In Word and Photo: Crop and Field Reports from Across the State - May 4, 2012 CropWatch
A row of corn in this Lancaster County field was just emerging this week under blue skies that gave little clue to the storms that would come Wednesday evening. (Photo by Tom Dorn)
Heavy rains, hail, and strong winds swept through fields in central and eastern Nebraska, with some pivots overturned. (Photo by Jenny Rees)
May 4, 2012
Emerging corn in a Clay County field which received a boost of rain midweek. (Photo by Jenny Rees)
Emerging corn field in Fillmore County. (Photo by Brandy VanDeWalle)
An alfalfa field in Lancaster County this week was at the pre-bloom stage. Some growers have taken their first cutting of alfalfa. (Photo by Tom Dorn)
Jennifer Rees, Extension Educator in Clay County: Much of the corn and over half the soybeans have been planted. Corn has been emerged in various fields for several weeks. Wednesday night storms caused plant damage due to washing, flooding, and hail and fields will need to be evaluated for replanting. The storms also overturned some pivots. Wheat is beginning heading to fully headed with stripe rust and now barley yellow dwarf the major disease issues. Some fungicide is going on wheat and some growers south of us have switched to products that also prevent scab. First cutting alfalfa has occurred in some fields. (Listen to an in-field wheat report from Rees.)
Gary Zoubek, Extension Educator in York County: We had a little hail Wednesday night near Henderson and very spotted rain in York and not much I York county! This week producers made great progress planting field corn and are getting started with soybean and seed corn planting. Early in the week we received 0.40 inch of rain.
Drew Lyon, Extension Dryland Cropping Systems Specialist at the Panhandle REC: Wheat here is remarkably far along in its development. Many years our wheat is just starting to joint during the first week of May and this year it is starting to head. I hope the freezing temperatures stay away.
Doug Anderson, Extension Educator in Keith, Arthur, and Perkins counties: We are getting some wheat samples with tan spot and other leaf spots, as well as some with a virus. While the virus hasn't been verified yet, it appears to be wheat soilborne mosaic virus.
Jeff Bradshaw, Extension Entomologist at the Panhandle REC: We received much needed precipitation last week, in some places more than 2 inches in a short time. Wheat is starting to head. We’ve received a couple calls on leafhoppers in wheat and Keith Glewen had one report for a field northeast of Lincoln. South Dakota has reported leafhoppers on spring wheat. We’ve scouted for aphids, but haven’t found many.
Karen DeBoer, Extension Educator in Cheyenne County: We received a big rain over the weekend with many reports of over an inch across the southern Panhandle. Up to then the wheat crop had been pretty stressed, but this will help a lot. We have pretty good subsoil moisture, something we didn’t have during the drought years of the early 2000s. Wheat here is a good two weeks ahead of normal. We could be harvesting in June.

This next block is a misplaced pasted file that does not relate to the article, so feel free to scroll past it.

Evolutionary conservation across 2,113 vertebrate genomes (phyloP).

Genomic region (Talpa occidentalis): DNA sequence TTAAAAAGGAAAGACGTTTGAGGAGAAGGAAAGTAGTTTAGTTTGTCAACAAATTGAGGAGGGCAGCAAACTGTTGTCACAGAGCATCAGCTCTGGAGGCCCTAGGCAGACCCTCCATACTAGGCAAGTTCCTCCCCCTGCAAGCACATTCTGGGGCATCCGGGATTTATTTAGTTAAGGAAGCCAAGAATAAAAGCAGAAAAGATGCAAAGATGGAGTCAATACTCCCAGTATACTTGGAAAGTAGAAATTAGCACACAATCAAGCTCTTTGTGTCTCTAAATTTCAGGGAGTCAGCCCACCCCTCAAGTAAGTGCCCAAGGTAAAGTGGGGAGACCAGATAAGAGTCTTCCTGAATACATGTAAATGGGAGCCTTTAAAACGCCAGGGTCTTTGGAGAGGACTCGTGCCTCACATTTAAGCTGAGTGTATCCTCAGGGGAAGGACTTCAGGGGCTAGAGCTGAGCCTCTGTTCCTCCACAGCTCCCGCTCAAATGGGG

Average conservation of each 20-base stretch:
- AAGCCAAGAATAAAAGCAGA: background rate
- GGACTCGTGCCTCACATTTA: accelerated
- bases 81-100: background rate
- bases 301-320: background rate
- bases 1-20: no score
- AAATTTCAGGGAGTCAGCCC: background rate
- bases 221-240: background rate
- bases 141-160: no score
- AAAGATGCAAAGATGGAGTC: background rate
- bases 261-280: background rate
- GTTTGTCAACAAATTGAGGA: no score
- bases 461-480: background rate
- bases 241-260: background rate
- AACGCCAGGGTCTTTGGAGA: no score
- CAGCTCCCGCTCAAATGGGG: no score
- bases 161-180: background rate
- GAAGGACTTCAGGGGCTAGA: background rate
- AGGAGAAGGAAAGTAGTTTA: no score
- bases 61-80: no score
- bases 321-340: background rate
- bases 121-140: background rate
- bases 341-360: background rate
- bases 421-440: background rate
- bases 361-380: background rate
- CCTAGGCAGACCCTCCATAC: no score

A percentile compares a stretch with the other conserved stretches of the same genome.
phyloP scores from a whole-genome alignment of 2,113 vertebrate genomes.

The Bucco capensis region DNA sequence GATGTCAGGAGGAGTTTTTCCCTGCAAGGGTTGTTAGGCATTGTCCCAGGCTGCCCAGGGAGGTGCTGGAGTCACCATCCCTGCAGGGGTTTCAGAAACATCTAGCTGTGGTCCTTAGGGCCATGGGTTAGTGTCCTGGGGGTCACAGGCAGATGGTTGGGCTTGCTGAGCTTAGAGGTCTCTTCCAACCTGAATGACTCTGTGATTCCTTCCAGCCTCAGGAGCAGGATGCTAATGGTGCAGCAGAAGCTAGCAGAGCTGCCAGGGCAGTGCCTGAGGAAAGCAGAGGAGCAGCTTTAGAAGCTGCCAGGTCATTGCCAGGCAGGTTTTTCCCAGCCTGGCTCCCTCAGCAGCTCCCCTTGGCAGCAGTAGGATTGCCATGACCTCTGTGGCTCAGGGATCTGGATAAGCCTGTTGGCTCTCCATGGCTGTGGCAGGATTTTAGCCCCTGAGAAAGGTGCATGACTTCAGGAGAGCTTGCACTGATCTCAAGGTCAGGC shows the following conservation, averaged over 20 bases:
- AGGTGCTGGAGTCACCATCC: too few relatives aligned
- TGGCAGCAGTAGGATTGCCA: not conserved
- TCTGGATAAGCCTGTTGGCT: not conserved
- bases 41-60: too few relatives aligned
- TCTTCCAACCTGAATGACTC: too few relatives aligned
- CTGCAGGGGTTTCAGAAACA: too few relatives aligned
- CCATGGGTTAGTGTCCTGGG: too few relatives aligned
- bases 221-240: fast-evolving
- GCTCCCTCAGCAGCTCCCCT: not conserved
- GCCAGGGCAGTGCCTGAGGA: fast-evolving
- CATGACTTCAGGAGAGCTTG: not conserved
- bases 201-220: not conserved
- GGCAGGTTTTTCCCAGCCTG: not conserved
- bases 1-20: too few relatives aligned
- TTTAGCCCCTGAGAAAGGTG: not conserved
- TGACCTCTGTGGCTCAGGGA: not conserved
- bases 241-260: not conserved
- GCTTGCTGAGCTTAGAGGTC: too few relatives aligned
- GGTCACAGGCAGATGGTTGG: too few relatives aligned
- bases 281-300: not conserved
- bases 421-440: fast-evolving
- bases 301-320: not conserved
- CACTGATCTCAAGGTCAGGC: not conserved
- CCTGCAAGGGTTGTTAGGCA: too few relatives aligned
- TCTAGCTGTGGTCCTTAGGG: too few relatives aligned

Robert Tigner, Extension Educator in Chase, Dundy, Hayes, and Hitchcock Counties: Depending on location in the county, we received from 1.74 to 4.53 inches of precipitation in the last month. Our soil moisture is in good shape now. Wheat heads are showing ahead of schedule. We’ll probably be done planting by next week.
Greg Kruger, Extension Crops Specialist at the West Central REC: Everyone is in the field here and busy with planting. Wheat is close to heading out.
Chuck Burr, Extension Educator in Phelps County: Corn planting is about 70% done and soybean planting is getting underway.
Wayne Ohnesorg, Extension Educator in Madison County: We received around an inch of precipitation last weekend, but it wasn’t enough to hold anyone up too much. Some early planted beans in the area were up quite a while ago.
Charles Shapiro, Extension Soil Nutrient Specialist at the Haskell Ag Laboratory: We received about 1 inch of rain last weekend, but could use more. Some corn is up, but I haven’t seen any emerged soybeans yet.
Keith Jarvi, Extension Educator for Dakota, Dixon, and Thurston Counties: We received scattered rains of 1-1.25 inches last weekend. We’re getting a lot of calls about miller moths and whether that means they’ll be more cutworms in corn. (It doesn’t. See Entomologist Bob Wright’s CW story this week.) About 50% of the corn has been planted and planting could be complete by the end of the week if conditions stay dry.
Brandy VanDeWalle, Extension Educator in Fillmore County: Most corn has been planted and quite a few fields have emerged. Soybean planting is in full swing. We received about 0.45 inches of rain last weekend.
Thomas Dorn, Extension Educator in Lancaster County: We received 1 inch of rain from three showers over three days. At least half the corn is planted.
Thomas Hunt, Extension Entomologist at the Haskell Ag Lab: At the start of the week, conditions were very wet here and planting was delayed. Like others, we’re seeing a lot of army cutworm “miller” moths. We’ve been on the lookout for bean leaf beetles in alfalfa, but haven’t found many. There is a fairly high penetration of Cruiser Max on beans up here, which may have contributed to lower general populations.